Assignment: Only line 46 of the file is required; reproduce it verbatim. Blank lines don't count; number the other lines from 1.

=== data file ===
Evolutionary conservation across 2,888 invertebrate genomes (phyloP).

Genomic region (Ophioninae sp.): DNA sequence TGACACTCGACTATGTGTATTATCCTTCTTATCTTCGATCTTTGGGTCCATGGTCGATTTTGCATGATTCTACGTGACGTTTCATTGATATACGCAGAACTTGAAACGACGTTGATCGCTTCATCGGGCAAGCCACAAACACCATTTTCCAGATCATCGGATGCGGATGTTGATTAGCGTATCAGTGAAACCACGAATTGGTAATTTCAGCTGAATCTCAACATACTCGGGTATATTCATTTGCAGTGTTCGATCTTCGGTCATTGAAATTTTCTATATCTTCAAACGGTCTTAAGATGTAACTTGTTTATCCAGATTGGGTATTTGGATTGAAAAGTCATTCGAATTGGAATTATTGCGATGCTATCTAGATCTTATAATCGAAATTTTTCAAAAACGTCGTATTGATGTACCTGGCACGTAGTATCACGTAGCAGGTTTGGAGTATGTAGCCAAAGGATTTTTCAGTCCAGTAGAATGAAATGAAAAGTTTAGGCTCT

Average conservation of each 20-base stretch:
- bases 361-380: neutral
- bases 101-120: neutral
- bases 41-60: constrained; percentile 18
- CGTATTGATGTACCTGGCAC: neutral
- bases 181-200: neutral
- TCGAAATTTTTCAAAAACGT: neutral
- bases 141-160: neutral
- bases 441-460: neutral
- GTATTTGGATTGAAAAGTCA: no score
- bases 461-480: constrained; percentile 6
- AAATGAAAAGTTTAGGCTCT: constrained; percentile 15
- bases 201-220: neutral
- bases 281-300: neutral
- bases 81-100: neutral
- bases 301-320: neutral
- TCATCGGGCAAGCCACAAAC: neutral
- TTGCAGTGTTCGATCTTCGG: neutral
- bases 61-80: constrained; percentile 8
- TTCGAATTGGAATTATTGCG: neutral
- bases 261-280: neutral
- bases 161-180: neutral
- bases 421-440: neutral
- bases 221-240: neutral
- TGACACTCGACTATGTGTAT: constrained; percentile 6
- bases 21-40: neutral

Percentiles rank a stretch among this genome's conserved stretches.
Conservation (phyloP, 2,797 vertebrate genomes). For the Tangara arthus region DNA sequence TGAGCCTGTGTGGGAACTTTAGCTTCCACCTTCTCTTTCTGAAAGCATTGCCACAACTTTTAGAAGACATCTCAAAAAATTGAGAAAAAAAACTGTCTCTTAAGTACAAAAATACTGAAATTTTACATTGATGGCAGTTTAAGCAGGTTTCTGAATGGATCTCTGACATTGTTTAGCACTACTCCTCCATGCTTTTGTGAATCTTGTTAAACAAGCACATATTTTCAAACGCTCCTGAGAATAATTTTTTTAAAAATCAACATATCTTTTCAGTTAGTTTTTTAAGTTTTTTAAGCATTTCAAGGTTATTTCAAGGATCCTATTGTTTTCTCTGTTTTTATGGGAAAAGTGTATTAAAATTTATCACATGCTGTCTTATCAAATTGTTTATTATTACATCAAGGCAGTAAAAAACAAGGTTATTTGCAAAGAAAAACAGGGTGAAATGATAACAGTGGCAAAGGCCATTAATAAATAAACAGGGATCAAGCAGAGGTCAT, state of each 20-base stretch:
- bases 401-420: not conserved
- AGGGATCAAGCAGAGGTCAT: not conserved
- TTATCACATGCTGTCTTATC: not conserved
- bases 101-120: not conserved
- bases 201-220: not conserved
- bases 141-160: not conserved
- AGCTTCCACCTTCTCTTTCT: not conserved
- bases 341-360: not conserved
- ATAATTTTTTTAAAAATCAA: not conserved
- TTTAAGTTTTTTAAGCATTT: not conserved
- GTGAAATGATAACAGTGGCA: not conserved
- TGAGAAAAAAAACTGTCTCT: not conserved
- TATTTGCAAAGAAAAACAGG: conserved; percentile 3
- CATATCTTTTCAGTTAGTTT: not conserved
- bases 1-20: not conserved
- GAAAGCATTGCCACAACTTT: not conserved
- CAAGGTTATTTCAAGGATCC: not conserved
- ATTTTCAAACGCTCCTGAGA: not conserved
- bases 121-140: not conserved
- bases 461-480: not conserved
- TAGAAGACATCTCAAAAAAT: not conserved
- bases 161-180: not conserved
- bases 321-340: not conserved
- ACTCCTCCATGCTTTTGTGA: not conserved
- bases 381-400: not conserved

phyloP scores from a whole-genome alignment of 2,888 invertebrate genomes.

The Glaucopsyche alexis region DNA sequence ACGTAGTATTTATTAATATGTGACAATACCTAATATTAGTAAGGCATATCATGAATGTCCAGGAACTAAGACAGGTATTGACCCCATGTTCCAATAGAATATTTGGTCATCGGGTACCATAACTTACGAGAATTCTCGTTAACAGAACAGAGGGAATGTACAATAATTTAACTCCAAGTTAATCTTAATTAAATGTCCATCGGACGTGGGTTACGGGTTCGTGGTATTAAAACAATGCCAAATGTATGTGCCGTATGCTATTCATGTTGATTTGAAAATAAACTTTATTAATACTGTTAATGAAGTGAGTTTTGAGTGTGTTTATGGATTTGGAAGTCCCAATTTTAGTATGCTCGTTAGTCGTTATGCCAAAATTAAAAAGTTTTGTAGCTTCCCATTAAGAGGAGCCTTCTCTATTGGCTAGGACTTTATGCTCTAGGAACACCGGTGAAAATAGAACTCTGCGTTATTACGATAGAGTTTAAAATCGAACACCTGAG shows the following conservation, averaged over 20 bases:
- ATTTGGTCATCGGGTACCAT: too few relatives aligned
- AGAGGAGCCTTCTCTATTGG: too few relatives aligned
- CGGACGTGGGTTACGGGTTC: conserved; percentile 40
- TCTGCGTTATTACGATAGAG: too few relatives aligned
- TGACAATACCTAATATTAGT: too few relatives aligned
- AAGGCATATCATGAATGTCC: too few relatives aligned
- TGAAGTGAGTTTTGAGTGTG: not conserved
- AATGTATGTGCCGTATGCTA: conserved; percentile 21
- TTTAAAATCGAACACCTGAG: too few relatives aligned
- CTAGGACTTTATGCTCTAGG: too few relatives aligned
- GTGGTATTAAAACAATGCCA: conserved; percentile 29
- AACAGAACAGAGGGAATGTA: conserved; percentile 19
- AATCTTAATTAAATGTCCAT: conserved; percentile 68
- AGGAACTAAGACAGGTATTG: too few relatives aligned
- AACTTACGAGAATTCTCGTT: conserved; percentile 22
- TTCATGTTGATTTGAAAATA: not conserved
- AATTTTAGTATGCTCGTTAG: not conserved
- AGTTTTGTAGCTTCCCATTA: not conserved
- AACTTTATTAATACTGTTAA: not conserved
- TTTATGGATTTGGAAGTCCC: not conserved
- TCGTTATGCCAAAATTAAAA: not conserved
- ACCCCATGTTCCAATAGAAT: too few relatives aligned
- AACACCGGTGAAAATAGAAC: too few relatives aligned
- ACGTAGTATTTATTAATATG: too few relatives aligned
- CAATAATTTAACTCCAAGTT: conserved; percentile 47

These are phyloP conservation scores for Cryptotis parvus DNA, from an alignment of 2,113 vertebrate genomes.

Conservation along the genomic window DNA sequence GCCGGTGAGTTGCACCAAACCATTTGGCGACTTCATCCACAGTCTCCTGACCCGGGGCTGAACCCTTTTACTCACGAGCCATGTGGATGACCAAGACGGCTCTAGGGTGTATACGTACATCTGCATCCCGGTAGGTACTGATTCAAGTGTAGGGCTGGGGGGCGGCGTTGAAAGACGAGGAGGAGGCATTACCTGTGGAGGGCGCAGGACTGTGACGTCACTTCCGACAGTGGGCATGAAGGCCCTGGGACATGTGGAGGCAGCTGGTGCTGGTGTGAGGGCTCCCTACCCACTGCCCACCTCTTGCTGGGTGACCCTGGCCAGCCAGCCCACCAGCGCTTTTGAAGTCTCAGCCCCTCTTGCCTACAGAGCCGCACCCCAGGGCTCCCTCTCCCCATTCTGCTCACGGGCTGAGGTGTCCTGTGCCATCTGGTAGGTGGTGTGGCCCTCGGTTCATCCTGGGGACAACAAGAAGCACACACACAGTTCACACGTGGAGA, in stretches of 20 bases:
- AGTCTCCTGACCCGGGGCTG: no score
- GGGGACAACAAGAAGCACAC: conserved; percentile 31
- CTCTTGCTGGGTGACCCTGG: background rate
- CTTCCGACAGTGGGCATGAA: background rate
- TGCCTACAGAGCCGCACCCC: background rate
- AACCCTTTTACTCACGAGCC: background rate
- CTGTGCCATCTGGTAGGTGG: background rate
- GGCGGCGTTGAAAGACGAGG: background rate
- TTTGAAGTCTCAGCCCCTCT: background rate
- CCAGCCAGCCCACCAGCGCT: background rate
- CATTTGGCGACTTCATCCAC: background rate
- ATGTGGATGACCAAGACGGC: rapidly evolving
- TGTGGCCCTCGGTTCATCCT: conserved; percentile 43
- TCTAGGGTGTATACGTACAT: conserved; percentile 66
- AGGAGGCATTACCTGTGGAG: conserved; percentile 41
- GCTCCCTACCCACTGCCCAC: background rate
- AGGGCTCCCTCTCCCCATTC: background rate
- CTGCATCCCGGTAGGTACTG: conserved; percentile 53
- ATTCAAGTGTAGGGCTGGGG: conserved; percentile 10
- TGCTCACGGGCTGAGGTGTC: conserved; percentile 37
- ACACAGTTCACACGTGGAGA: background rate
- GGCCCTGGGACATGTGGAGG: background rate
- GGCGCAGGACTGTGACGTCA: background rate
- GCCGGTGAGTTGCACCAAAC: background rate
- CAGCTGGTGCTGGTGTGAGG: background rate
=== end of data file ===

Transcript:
- GAAAGCATTGCCACAACTTT: not conserved